How might French military forces, Jazz and a specially-created New York regiment connect with the Medal of Honor? Each is an element in one of the most fascinating stories of The Great War.
When President Woodrow Wilson addressed the U.S. Congress on April 2, 1917, war had been raging across Europe since 1914. He announced the end of the U.S. policy of neutrality and asked Congress for a Declaration of War against the German aggressors and their allies. While fighting on foreign soil would be costly, Wilson identified the nation's objective, "With confidence in our armed forces, with the unbounding determination of our people, we will gain the inevitable triumph — so help us God."
When the United States realized that it did not have enough soldiers, Congress inked the Selective Service Act of 1917, requiring all men, 21-30, to register for the draft, including African Americans. The New York 369th Infantry, comprised primarily of African American troops joined by some Puerto Rican recruits, was called into action, completed training and was deployed to France.
On April 8, 1918, the unit was assigned to the French Army, primarily because white American soldiers refused to serve with them, and they were accepted by the French troops with "open arms." After three years of devastating casualties, the French military welcomed assistance in their fight against their historic enemy, Germany. During the next few months, the Hellfighters fought from the French trenches, saw action in the Second Battle of the Marne and in the Allied counterattack in conjunction with the American drive in the Meuse-Argonne. On one tour, the Hellfighters were out for over six months, the longest deployment of any Great War unit.
The Harlem Hellfighters' valor in combat was recognized with two Medals of Honor and numerous Distinguished Service Crosses.
The most famous of the Hellfighters was Henry Johnson, originally from Winston-Salem, North Carolina, who had moved to Albany, New York, as a young man. While serving on watch detail in France's Argonne Forest in May 1918, Johnson fought off a German raid in hand-to-hand combat, mortally wounding multiple German soldiers and rescuing a fellow soldier while experiencing an almost unbelievable 21 wounds. Johnson's story was heralded in the New York newspapers and in The Saturday Evening Post.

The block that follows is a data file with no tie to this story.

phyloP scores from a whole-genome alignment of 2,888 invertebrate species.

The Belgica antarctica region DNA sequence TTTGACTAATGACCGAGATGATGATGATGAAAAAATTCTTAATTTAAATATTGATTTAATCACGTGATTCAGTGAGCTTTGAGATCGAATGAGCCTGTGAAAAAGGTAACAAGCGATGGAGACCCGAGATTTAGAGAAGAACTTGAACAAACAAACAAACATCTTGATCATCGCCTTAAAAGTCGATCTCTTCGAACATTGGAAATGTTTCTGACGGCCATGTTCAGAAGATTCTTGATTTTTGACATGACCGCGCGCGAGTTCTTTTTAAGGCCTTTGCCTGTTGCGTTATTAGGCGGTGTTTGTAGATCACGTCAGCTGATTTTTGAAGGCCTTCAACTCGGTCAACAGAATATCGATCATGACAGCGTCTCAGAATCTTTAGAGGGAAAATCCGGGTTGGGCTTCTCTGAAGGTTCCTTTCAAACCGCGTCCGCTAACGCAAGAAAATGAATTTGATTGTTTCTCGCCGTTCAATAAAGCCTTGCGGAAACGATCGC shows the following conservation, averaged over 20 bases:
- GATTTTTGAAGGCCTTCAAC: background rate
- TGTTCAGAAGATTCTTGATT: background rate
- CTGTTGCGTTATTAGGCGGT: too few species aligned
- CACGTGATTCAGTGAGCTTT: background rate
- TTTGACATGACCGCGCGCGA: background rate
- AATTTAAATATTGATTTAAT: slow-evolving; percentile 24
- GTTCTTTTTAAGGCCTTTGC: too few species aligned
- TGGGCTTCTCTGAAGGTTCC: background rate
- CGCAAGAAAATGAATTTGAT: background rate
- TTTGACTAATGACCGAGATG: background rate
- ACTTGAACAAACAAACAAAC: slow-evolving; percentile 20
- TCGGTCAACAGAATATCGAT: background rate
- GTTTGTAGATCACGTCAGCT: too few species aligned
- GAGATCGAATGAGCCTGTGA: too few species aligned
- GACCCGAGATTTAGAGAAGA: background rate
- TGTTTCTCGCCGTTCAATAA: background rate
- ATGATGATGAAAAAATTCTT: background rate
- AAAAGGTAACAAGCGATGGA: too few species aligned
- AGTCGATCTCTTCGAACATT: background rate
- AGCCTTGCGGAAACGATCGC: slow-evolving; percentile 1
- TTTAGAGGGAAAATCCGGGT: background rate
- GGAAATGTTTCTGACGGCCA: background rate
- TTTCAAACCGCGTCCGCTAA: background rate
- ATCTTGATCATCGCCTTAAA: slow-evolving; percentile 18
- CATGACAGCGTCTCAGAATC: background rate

The French Government recognized Johnson's heroism with the Croix de Guerre with star and bronze palm, the first U.S. soldier in the Great War to receive that honor. While he became a hero for many citizens, the U.S. Army did not single him out for commendation. However, upon his return to the U.S. in February 1919, the newly promoted Sgt. Johnson participated, along with the Harlem Hellfighters unit, in a victory parade through New York City. For a brief period, he traveled the country, sharing the stories of his service and the courageous actions of the unit, but in 1929, he died in poverty, generally forgotten.
In June 1996, President Bill Clinton posthumously awarded the Purple Heart to Johnson and, in February 2003, the Distinguished Service Cross, the Army's second highest honor, was presented to Herman A. Johnson, one of the famed Tuskegee Airmen, on behalf of his father. On June 2, 2015, President Barack Obama presented the Medal of Honor to Johnson, received by Command Sgt. Maj. Louis Wilson of the New York National Guard. The president's remarks included, "The least we can do is to say, 'We know who you are, we know what you did for us. We are forever grateful!'"
And, what about the connection to jazz? The story is a perfect footnote to the legacy of the 369th Regiment and Henry Johnson.
The "Hellfighters Band," whether playing for wounded soldiers during hospital treatment or entertaining troops during the silent moments between shellings, introduced an until-then unknown style called jazz to the British and French forces. By Armistice Day, Nov. 11, 1918, the "Hellfighters Band" had become one of the most famous military bands in U.S. history. As the leaders of the New York City parade honoring the returning Harlem Hellfighters, the band led the regiment members down Fifth Avenue, following a route that would eventually end in Harlem. The parade became a marker of African American service to the nation, and the band's music would help ignite a Renaissance in Harlem and a new campaign for civil rights.
Linda Moss Mines is the Chattanooga-Hamilton County historian, vice president for education for the Coolidge National Medal of Honor Heritage Center and regent, Chief John Ross Chapter, NSDAR.